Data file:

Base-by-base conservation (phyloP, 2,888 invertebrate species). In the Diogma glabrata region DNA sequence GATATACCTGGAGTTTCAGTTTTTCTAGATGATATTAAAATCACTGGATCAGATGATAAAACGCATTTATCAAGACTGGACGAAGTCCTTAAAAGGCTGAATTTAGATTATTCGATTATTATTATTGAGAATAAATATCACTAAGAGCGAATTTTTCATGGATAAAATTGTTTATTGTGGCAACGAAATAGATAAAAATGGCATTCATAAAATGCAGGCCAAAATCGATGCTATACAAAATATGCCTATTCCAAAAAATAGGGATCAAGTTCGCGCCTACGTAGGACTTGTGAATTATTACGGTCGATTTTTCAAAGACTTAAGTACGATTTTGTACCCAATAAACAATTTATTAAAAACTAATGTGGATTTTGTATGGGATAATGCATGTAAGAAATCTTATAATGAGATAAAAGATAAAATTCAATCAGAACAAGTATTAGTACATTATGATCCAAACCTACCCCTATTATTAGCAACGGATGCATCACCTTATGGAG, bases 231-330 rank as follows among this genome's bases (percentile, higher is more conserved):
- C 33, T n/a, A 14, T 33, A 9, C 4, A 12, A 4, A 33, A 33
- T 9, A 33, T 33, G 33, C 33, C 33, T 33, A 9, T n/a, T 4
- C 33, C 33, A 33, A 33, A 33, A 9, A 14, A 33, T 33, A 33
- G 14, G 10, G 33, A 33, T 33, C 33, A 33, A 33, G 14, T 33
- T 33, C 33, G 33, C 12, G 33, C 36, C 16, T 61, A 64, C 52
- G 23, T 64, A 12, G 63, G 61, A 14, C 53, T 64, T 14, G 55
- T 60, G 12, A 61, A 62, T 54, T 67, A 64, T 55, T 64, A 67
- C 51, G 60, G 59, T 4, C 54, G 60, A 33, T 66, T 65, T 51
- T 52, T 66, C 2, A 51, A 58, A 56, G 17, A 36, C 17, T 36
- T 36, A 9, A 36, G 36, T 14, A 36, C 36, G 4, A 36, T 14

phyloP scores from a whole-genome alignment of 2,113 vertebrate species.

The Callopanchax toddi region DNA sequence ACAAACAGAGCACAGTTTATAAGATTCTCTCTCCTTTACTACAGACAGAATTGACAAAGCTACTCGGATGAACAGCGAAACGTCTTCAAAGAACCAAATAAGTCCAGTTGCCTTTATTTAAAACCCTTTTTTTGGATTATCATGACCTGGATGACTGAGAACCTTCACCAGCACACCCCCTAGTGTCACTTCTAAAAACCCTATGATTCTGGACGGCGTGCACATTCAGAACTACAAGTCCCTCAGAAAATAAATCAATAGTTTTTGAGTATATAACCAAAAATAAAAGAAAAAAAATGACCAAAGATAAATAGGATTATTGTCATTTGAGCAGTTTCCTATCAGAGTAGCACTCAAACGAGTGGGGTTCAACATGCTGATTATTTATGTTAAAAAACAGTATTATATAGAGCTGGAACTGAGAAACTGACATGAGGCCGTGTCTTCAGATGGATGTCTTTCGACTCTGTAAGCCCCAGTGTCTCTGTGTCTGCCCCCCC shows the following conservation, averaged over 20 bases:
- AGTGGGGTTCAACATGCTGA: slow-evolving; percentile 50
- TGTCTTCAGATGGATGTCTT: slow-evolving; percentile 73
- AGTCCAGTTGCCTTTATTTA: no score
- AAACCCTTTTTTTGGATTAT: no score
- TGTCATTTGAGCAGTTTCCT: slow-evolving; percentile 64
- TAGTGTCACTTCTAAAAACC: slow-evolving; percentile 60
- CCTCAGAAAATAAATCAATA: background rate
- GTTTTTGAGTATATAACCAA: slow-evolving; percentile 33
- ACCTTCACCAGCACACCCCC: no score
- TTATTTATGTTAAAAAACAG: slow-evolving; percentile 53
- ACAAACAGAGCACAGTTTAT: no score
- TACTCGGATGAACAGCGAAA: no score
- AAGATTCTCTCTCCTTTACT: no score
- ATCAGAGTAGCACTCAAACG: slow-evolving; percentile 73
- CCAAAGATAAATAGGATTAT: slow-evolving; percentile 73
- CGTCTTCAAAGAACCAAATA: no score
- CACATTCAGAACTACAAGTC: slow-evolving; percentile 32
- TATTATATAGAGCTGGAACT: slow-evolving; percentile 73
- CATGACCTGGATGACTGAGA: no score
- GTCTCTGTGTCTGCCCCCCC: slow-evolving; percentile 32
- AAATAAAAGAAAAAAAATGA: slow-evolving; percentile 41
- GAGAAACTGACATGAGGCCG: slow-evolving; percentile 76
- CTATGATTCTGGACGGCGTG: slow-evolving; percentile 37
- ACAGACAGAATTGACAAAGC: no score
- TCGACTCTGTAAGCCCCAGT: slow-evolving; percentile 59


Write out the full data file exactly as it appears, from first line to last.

Base-by-base conservation (phyloP, 2,888 invertebrate species). In the Diogma glabrata region DNA sequence GATATACCTGGAGTTTCAGTTTTTCTAGATGATATTAAAATCACTGGATCAGATGATAAAACGCATTTATCAAGACTGGACGAAGTCCTTAAAAGGCTGAATTTAGATTATTCGATTATTATTATTGAGAATAAATATCACTAAGAGCGAATTTTTCATGGATAAAATTGTTTATTGTGGCAACGAAATAGATAAAAATGGCATTCATAAAATGCAGGCCAAAATCGATGCTATACAAAATATGCCTATTCCAAAAAATAGGGATCAAGTTCGCGCCTACGTAGGACTTGTGAATTATTACGGTCGATTTTTCAAAGACTTAAGTACGATTTTGTACCCAATAAACAATTTATTAAAAACTAATGTGGATTTTGTATGGGATAATGCATGTAAGAAATCTTATAATGAGATAAAAGATAAAATTCAATCAGAACAAGTATTAGTACATTATGATCCAAACCTACCCCTATTATTAGCAACGGATGCATCACCTTATGGAG, bases 231-330 rank as follows among this genome's bases (percentile, higher is more conserved):
- C 33, T n/a, A 14, T 33, A 9, C 4, A 12, A 4, A 33, A 33
- T 9, A 33, T 33, G 33, C 33, C 33, T 33, A 9, T n/a, T 4
- C 33, C 33, A 33, A 33, A 33, A 9, A 14, A 33, T 33, A 33
- G 14, G 10, G 33, A 33, T 33, C 33, A 33, A 33, G 14, T 33
- T 33, C 33, G 33, C 12, G 33, C 36, C 16, T 61, A 64, C 52
- G 23, T 64, A 12, G 63, G 61, A 14, C 53, T 64, T 14, G 55
- T 60, G 12, A 61, A 62, T 54, T 67, A 64, T 55, T 64, A 67
- C 51, G 60, G 59, T 4, C 54, G 60, A 33, T 66, T 65, T 51
- T 52, T 66, C 2, A 51, A 58, A 56, G 17, A 36, C 17, T 36
- T 36, A 9, A 36, G 36, T 14, A 36, C 36, G 4, A 36, T 14

phyloP scores from a whole-genome alignment of 2,113 vertebrate species.

The Callopanchax toddi region DNA sequence ACAAACAGAGCACAGTTTATAAGATTCTCTCTCCTTTACTACAGACAGAATTGACAAAGCTACTCGGATGAACAGCGAAACGTCTTCAAAGAACCAAATAAGTCCAGTTGCCTTTATTTAAAACCCTTTTTTTGGATTATCATGACCTGGATGACTGAGAACCTTCACCAGCACACCCCCTAGTGTCACTTCTAAAAACCCTATGATTCTGGACGGCGTGCACATTCAGAACTACAAGTCCCTCAGAAAATAAATCAATAGTTTTTGAGTATATAACCAAAAATAAAAGAAAAAAAATGACCAAAGATAAATAGGATTATTGTCATTTGAGCAGTTTCCTATCAGAGTAGCACTCAAACGAGTGGGGTTCAACATGCTGATTATTTATGTTAAAAAACAGTATTATATAGAGCTGGAACTGAGAAACTGACATGAGGCCGTGTCTTCAGATGGATGTCTTTCGACTCTGTAAGCCCCAGTGTCTCTGTGTCTGCCCCCCC shows the following conservation, averaged over 20 bases:
- AGTGGGGTTCAACATGCTGA: slow-evolving; percentile 50
- TGTCTTCAGATGGATGTCTT: slow-evolving; percentile 73
- AGTCCAGTTGCCTTTATTTA: no score
- AAACCCTTTTTTTGGATTAT: no score
- TGTCATTTGAGCAGTTTCCT: slow-evolving; percentile 64
- TAGTGTCACTTCTAAAAACC: slow-evolving; percentile 60
- CCTCAGAAAATAAATCAATA: background rate
- GTTTTTGAGTATATAACCAA: slow-evolving; percentile 33
- ACCTTCACCAGCACACCCCC: no score
- TTATTTATGTTAAAAAACAG: slow-evolving; percentile 53
- ACAAACAGAGCACAGTTTAT: no score
- TACTCGGATGAACAGCGAAA: no score
- AAGATTCTCTCTCCTTTACT: no score
- ATCAGAGTAGCACTCAAACG: slow-evolving; percentile 73
- CCAAAGATAAATAGGATTAT: slow-evolving; percentile 73
- CGTCTTCAAAGAACCAAATA: no score
- CACATTCAGAACTACAAGTC: slow-evolving; percentile 32
- TATTATATAGAGCTGGAACT: slow-evolving; percentile 73
- CATGACCTGGATGACTGAGA: no score
- GTCTCTGTGTCTGCCCCCCC: slow-evolving; percentile 32
- AAATAAAAGAAAAAAAATGA: slow-evolving; percentile 41
- GAGAAACTGACATGAGGCCG: slow-evolving; percentile 76
- CTATGATTCTGGACGGCGTG: slow-evolving; percentile 37
- ACAGACAGAATTGACAAAGC: no score
- TCGACTCTGTAAGCCCCAGT: slow-evolving; percentile 59